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Svxlink is one great program!  I have been running it since October 2005, and am constantly amazed at just how flexible this package is.  The stock program can be configured as either a simplex link/repeater or as a repeater controller.  Within the basic framework, Svxlink can be configured to act as a "parrot", as an interface to EchoLink, or as voice mail system.  It is fairly easy to extend this functionality using the TCL interface.

I have added a number of functions to my system, such as on-demand local weather information, sysop and emergency paging, automatic Skywarn activation notification, on-demand local information, and on-demand playback of the current ARRL Letter, Handiham e-letter, Newsline, and This Week In Amateur Radio voice bulletins.  New with the latest version is an excessive wind chill/heat index warning, near real-time NOAA weather alerts as parsed by the RSS feed every two minutes, and a cross band link to 29.6 FM.

Future plans for this system include a LiTZ (Long Tone Zero) emergency notification, and a packet radio to voice mail gateway.

My latest changes and additions to the Svxlink system can be downloaded on the repository page.

PC Hardware

Svxlink works quite well with only modest hardware.  My system uses a Pentium MMX 200 MHz processor with 64 MB of RAM and a 2 GB hard drive.  Contained within are three sound cards and a cheap RTL-8139 NIC.  All of the hardware was literally scrounged from "thrown away" PCs, too old to be of much use to anyone -- except for myself of course.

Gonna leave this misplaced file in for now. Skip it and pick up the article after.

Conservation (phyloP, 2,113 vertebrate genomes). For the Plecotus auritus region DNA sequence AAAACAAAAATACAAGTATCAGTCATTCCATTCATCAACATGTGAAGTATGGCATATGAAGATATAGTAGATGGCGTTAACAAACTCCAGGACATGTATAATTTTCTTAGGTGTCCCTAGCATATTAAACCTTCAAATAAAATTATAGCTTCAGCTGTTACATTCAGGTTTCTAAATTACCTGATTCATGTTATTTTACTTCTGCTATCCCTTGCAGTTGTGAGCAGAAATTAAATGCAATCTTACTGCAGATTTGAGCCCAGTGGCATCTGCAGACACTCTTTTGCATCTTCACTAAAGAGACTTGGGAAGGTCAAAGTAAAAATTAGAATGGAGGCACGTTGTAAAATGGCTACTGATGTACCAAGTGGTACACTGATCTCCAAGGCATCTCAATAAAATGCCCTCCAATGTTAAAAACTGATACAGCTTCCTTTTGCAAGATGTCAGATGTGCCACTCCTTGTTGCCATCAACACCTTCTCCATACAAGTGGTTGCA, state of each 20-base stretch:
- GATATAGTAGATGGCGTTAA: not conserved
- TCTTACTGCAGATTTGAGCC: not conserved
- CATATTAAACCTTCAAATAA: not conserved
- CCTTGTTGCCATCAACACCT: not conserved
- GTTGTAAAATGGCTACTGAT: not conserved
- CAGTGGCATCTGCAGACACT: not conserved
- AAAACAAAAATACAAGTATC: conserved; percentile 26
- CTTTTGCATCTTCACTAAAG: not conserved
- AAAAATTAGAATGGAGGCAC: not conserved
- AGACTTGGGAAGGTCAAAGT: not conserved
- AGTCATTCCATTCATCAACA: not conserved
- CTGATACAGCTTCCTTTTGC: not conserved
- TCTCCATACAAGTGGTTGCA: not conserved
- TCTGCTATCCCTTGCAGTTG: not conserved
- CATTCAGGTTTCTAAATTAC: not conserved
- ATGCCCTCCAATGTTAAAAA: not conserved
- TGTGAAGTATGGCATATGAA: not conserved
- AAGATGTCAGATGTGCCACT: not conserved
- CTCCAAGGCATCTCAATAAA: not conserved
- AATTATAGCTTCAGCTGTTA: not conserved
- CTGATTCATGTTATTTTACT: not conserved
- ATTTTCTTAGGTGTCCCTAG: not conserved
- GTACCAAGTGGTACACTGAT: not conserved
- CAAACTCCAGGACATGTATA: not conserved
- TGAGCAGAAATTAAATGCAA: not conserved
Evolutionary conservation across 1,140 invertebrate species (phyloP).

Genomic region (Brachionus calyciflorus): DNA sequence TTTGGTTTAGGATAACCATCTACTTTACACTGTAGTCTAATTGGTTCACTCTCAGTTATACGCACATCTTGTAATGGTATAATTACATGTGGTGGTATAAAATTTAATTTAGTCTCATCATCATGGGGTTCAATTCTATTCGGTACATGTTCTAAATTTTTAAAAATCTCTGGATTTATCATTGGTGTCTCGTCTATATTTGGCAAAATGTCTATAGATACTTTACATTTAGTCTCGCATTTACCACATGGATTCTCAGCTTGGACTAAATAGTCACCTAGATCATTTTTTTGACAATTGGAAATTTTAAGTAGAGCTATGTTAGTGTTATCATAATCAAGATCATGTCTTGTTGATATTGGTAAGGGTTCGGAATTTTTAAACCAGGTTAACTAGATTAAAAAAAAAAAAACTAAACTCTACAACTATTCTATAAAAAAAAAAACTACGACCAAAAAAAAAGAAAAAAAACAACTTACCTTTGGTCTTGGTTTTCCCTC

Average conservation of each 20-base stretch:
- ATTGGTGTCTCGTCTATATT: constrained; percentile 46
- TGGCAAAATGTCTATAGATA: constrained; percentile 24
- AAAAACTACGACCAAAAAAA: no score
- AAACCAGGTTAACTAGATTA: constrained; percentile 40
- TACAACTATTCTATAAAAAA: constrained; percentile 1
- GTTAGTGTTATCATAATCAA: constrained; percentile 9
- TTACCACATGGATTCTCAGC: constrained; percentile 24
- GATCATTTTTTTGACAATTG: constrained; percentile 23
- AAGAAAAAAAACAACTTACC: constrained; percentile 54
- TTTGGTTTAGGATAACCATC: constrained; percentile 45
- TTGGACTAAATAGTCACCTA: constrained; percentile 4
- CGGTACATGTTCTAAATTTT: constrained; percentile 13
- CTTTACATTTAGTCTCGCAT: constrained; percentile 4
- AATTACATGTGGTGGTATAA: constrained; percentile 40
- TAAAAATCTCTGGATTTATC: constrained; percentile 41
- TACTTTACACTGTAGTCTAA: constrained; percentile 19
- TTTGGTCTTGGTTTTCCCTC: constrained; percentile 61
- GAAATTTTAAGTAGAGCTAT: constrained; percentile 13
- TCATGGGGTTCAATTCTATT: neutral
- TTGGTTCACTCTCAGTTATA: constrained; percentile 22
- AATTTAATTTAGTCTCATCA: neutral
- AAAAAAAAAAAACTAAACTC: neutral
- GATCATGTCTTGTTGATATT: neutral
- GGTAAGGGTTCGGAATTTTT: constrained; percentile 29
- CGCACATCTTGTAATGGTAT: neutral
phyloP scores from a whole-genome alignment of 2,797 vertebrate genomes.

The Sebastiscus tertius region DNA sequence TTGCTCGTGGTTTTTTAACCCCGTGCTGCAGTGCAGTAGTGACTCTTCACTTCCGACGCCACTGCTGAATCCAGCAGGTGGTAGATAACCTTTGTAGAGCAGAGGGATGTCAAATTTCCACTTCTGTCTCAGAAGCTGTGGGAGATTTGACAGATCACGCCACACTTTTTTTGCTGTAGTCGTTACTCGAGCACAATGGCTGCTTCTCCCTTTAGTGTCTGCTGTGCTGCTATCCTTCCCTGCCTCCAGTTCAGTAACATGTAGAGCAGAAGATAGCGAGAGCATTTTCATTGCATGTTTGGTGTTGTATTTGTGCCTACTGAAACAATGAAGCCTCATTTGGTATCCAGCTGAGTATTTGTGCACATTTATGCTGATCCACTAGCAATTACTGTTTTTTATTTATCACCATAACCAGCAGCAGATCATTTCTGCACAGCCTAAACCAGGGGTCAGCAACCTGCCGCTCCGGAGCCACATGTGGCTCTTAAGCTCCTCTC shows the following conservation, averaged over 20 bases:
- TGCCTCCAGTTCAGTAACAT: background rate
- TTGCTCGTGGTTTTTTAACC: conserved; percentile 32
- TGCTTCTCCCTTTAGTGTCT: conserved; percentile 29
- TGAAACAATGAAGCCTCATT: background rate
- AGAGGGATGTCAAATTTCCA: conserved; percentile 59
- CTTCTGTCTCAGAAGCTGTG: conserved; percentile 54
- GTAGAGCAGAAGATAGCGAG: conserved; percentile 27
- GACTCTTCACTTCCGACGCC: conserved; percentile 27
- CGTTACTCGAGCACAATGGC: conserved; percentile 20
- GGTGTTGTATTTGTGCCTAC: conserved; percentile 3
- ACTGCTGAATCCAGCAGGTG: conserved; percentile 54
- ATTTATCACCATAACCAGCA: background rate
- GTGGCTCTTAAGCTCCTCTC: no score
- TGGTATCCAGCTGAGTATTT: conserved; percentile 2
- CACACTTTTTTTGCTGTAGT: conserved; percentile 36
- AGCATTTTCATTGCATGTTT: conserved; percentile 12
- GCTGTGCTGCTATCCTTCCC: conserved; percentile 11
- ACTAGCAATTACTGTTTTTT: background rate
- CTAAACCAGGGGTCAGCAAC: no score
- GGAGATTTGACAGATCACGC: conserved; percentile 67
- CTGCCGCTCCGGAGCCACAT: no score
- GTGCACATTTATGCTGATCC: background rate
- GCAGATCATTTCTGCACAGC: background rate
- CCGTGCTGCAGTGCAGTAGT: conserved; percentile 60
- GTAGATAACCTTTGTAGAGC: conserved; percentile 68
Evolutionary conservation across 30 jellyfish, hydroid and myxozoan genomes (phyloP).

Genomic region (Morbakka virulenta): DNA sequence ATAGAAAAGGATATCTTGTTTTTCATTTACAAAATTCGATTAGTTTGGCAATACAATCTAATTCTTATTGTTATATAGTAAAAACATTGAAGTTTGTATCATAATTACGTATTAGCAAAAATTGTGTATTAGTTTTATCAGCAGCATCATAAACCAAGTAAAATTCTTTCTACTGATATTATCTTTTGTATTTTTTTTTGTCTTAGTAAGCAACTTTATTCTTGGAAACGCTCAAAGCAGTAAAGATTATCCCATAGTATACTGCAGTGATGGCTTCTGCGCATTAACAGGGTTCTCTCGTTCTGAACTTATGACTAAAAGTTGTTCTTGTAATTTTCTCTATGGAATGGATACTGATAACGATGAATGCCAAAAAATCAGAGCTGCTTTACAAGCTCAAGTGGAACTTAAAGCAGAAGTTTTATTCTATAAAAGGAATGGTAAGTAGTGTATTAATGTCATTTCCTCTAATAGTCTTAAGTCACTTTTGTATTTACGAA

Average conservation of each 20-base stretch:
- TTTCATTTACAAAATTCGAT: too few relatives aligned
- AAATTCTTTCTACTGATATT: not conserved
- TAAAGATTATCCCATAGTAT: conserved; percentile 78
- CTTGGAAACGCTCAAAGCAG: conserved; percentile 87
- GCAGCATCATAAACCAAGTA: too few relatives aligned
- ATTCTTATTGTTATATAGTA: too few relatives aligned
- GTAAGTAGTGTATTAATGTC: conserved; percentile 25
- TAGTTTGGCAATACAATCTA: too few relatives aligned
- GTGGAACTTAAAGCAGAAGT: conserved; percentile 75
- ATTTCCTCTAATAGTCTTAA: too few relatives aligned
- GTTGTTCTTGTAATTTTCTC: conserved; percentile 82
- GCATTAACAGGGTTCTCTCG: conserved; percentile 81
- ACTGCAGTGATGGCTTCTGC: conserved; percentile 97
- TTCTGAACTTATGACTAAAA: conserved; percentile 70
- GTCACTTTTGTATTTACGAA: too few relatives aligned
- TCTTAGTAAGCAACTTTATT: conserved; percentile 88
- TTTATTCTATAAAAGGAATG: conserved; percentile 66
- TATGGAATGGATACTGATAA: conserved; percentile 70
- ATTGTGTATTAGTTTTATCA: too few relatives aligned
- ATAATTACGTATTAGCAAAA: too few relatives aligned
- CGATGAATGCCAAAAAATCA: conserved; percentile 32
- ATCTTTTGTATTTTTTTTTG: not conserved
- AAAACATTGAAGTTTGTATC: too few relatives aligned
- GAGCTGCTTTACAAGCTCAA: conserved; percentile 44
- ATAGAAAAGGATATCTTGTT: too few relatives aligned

My choice of Linux distributions has always been Slackware, and this system is no exception.  Slackware 10.1 works very well with this system, as does the custom built 2.6.x kernel.  All unneeded services have been disabled, and all unnecessary packages have been removed.  Because of this, and the very low resource utilization of Svxlink, my load average is rarely above 0.05 when idle.

I now use Flite in place of Festival for converting text into voice for the Skywarn and the NOAA weather alert part of the system.  Flite (Festival Lite) is about 20 times faster on my system, which now allows for almost real-time text to voice conversion.  In my opinion, Flite is more intelligible than Festival, even with the default voice.  It certainly is less choppy, and places a far smaller load on my very modest PC.

Radio System

The VHF radio, a Kenwood TM-2550A, was also a "throw away" unit that a friend gave to me.  He had taken it into a nearby ham dealer years ago to have it repaired, and they were unable to fix it.  A few hours with the microscopic schematic in the back of the user manual, a DVM, and hot soldering gun was enough for me to locate a bad solder joint in one of the VCOs in the main PLL.  The rig has been working fine ever since, putting out close to 50 watts into a homebrew 5/4 antenna placed near the top of a pine tree at about the 50 foot level.

I am using a Kenwood TS-430S with the FM option installed for the 29.6 FM cross link.  This rig has not been used for many years, so it just seemed fitting to place it into service in this system.  The rig shows an output of about 60 watts, and is currently fed into a "Windom style" multi-band dipole.

The interface to the PTT and COR of the radio is done with this circuit, which incorporates a three minute watchdog timer.  I built it using mostly junk box parts, which accounts for some of the unusual values.  The values are not really all that critical, with the exception of the RC timing circuit, and perhaps the current limiting resistor for the LED in the 4N25.

To supply power to the interface, I modified my PC to feed +5V on the Receive Data line (pin 2 on a 9 pin connector) of the serial port.  This was actually quite easy to do on my PC.  I used the red wire of a surplus 3.5 inch floppy drive power adaptor and soldered it to pin 2 of the DB-9 connector mounted on the motherboard.